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Will 28 percent GST kill the online gaming industry?

The government's announcement creates a hostile environment and will boost black-market operators at the expense of legitimate players, say industry insiders

Naini Thaker
Published: Jul 12, 2023 01:20:17 PM IST
Updated: Jul 12, 2023 01:39:24 PM IST

Will 28 percent GST kill the online gaming industry?FM Nirmala Sitharaman announced that online gaming, casinos and horse racing will be taxed at a uniform rate of 28 percent; Image: Shutterstock

On Tuesday, during the 50th GST Council meeting, Finance Minister Nirmala Sitharaman announced that online gaming, casinos and horse racing will be taxed at a uniform rate of 28 percent. The tax will be applicable on the face value of bets placed (in case of online gaming and horse racing) and chips purchased (for casinos), with no distinction between games of skill and chance. 

“The GST Council’s intention is not to hurt the online gaming industry or states with casinos. A few states shared their concerns. But there is a moral question: Can we encourage them more than essential goods? I am proud to say that the GST Council discussed and understood the matter deeply and took a decision which had been pending for 2-3 years. The issue is very complex,” Sitharaman said. 

As expected, the industry is disappointed with this decision. Shares of digital gaming and esports company Nazara Technologies dropped by over 14 percent and Delta Corp’s shares fell by 10 percent after this announcement. 

Online gaming companies clocked a turnover of Rs 13,500 crore in 2022, as per a report by Federation of Indian Chambers of Commerce & Industry and EY (April 2023). There were over 400 million online gamers in India, of which around 90-100 million played frequently. Real money gaming comprised 77 percent of the segment revenues. As per the report, the online gaming sector is expected to report a total revenue of Rs 16,700 crore in 2023 and Rs 23,100 crore in 2025, gross of taxes.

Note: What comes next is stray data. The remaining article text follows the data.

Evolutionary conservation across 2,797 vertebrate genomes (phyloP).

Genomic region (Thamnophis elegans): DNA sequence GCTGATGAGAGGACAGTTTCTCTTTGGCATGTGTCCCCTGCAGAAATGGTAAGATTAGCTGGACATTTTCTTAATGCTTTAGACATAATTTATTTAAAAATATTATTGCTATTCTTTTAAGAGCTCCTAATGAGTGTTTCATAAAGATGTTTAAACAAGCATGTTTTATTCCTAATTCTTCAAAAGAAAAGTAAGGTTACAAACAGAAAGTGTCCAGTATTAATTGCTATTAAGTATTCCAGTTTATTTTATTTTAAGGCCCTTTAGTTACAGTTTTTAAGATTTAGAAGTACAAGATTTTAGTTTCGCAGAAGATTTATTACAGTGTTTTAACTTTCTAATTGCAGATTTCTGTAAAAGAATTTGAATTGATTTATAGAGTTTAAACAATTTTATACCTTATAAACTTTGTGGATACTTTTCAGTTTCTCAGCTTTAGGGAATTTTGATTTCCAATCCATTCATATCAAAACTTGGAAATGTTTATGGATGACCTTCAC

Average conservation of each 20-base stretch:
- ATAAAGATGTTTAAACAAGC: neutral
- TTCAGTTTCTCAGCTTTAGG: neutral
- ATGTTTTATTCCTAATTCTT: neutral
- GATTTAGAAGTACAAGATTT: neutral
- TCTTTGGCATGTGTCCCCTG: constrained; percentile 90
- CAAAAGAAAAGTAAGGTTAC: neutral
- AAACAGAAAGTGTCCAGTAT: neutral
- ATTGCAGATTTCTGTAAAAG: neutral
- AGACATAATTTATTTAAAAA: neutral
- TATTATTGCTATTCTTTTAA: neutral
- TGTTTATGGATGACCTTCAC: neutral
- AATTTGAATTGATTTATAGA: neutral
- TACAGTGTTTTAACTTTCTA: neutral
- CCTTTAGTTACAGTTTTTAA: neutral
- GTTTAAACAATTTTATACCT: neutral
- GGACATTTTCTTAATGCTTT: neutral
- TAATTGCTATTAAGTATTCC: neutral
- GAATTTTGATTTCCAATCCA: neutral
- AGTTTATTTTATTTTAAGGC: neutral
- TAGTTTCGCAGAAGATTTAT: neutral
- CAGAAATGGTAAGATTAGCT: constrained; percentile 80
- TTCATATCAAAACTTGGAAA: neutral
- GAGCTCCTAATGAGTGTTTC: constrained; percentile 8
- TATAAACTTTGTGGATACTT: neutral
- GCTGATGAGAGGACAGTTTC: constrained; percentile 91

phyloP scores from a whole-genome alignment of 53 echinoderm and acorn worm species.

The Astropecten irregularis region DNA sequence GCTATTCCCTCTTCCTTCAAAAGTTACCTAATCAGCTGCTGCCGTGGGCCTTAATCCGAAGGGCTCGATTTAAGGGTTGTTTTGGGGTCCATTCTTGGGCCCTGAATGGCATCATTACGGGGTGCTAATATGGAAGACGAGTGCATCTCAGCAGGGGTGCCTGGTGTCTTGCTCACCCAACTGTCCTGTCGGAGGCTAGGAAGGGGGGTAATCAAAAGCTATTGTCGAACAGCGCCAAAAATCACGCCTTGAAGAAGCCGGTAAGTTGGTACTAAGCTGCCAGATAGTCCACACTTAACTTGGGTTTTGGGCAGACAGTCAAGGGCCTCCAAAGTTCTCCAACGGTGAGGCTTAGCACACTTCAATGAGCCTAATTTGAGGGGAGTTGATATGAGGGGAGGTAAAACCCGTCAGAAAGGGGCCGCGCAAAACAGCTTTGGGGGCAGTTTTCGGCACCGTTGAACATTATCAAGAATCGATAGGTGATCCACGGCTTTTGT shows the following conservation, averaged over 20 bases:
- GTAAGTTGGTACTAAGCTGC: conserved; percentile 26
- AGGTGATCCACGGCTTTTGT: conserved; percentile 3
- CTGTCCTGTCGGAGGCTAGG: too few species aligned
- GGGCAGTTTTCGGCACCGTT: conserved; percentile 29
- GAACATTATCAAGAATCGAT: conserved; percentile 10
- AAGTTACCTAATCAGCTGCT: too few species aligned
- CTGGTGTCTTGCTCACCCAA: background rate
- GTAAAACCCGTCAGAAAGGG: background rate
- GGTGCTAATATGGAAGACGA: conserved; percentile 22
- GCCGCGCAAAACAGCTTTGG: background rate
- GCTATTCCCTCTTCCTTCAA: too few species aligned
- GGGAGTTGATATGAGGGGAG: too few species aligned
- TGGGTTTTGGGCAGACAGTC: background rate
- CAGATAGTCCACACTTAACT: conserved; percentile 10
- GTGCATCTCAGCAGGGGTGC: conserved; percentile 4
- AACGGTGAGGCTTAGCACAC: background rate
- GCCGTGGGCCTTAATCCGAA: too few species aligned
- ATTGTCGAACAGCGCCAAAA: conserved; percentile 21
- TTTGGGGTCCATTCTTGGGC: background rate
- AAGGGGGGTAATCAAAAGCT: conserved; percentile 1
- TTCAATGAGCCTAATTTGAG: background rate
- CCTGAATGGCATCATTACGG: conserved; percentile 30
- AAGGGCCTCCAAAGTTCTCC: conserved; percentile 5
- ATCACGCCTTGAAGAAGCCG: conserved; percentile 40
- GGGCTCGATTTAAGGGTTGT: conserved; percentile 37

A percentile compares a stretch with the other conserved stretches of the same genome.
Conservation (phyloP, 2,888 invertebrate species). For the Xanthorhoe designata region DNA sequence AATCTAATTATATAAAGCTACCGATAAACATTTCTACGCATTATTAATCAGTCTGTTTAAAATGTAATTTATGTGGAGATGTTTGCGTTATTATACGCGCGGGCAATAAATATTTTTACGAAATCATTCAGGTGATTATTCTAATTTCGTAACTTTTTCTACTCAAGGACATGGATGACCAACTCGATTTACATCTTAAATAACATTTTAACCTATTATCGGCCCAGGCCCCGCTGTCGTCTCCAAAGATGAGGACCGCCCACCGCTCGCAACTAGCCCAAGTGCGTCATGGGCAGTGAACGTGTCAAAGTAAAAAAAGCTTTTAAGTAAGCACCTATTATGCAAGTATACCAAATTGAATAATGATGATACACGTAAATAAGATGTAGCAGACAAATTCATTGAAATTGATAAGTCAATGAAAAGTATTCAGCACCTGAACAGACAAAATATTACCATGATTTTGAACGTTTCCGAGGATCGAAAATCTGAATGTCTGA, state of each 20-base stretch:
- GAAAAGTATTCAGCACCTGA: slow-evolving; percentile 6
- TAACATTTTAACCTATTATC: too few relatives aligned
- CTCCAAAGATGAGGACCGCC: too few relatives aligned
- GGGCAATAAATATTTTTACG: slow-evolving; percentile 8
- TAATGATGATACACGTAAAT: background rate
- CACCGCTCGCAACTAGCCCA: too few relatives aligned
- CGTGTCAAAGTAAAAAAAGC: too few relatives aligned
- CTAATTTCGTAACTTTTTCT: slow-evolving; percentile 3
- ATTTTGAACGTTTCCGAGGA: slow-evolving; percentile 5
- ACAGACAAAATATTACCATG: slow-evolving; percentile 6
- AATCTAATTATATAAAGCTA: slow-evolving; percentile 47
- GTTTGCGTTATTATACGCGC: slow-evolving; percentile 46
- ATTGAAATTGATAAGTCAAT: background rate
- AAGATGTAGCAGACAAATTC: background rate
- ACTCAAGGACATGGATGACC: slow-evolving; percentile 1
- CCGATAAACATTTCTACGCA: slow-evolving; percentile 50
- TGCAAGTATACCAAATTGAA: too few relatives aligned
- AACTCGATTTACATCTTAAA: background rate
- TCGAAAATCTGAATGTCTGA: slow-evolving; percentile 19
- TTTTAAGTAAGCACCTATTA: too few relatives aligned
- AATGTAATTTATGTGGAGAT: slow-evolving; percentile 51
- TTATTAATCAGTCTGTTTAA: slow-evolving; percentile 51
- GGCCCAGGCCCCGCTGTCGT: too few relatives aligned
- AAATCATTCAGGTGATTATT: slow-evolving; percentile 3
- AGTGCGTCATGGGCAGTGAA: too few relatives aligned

Also read: Dissecting India's gaming pie

So far, GST was charged on the platform fee, termed as Gross Gaming Revenue (GGR), which is the international standard for the sector. As per the latest announcement, 28 percent GST will be levied on the Contest Entry Amount (CEA), instead. “The tax on CEA effectively creates a hostile environment for legitimate domestic platforms with an unrealistic tax burden and is counterintuitive to the measures that the government has taken to promote this sunrise sector,” says Bhavin Pandya, co-founder and co-CEO, Games24x7. 

Industry experts reckon that, with 28 percent, taxes are likely to exceed revenues. “Not only will it make the online gaming industry unviable, but also boost black-market operators at the expense of legitimate tax-paying players, further undermining the industry's image and capacity to survive,” says Malay Kumar Shukla, secretary, E-Gaming Federation. This change in policy will lead to the loss of employment for thousands working in the sector too. 

“How can you pay 28 percent of your topline when your margins are between 10 percent and 15 percent? That means you’ll kill the whole industry and then it’s game over,” Harsh Jain, co-founder and CEO of Dream11 and Dream Sports had earlier told Forbes India.  

Apart from the increase in GST, another pain point for the industry is games of skill and chance being treated under the same bracket. “The decision ignores over 60 years of settled legal jurisprudence and lumps online gaming with gambling activities,” says Roland Landers, CEO, All India Gaming Federation. 

Additionally, there will be a severe impact on FDI as well. “This decision will have a chilling effect on the $2.5 billion of FDI already invested by investors and jeopardise potentially any further FDI in the sector,” says Joy Bhattacharjya, director-general, Federation of Indian Fantasy Sports (FIFS). 

This development comes as a shock, since the industry was quite optimistic after developments like the amendments to the IT rules, and the implementation of TDS on net winnings. “All this will be moot if the industry is not supported by a progressive GST regime,” says Shukla. 

Also read: Can the gatekeepers for online gaming help curb betting, gambling?

This will mean an amendment in the GST Act, so how this policy change will be incorporated in the law is yet to be seen. In the meantime, the industry is hoping that the government will reconsider its decision and find a more sustainable taxation model.

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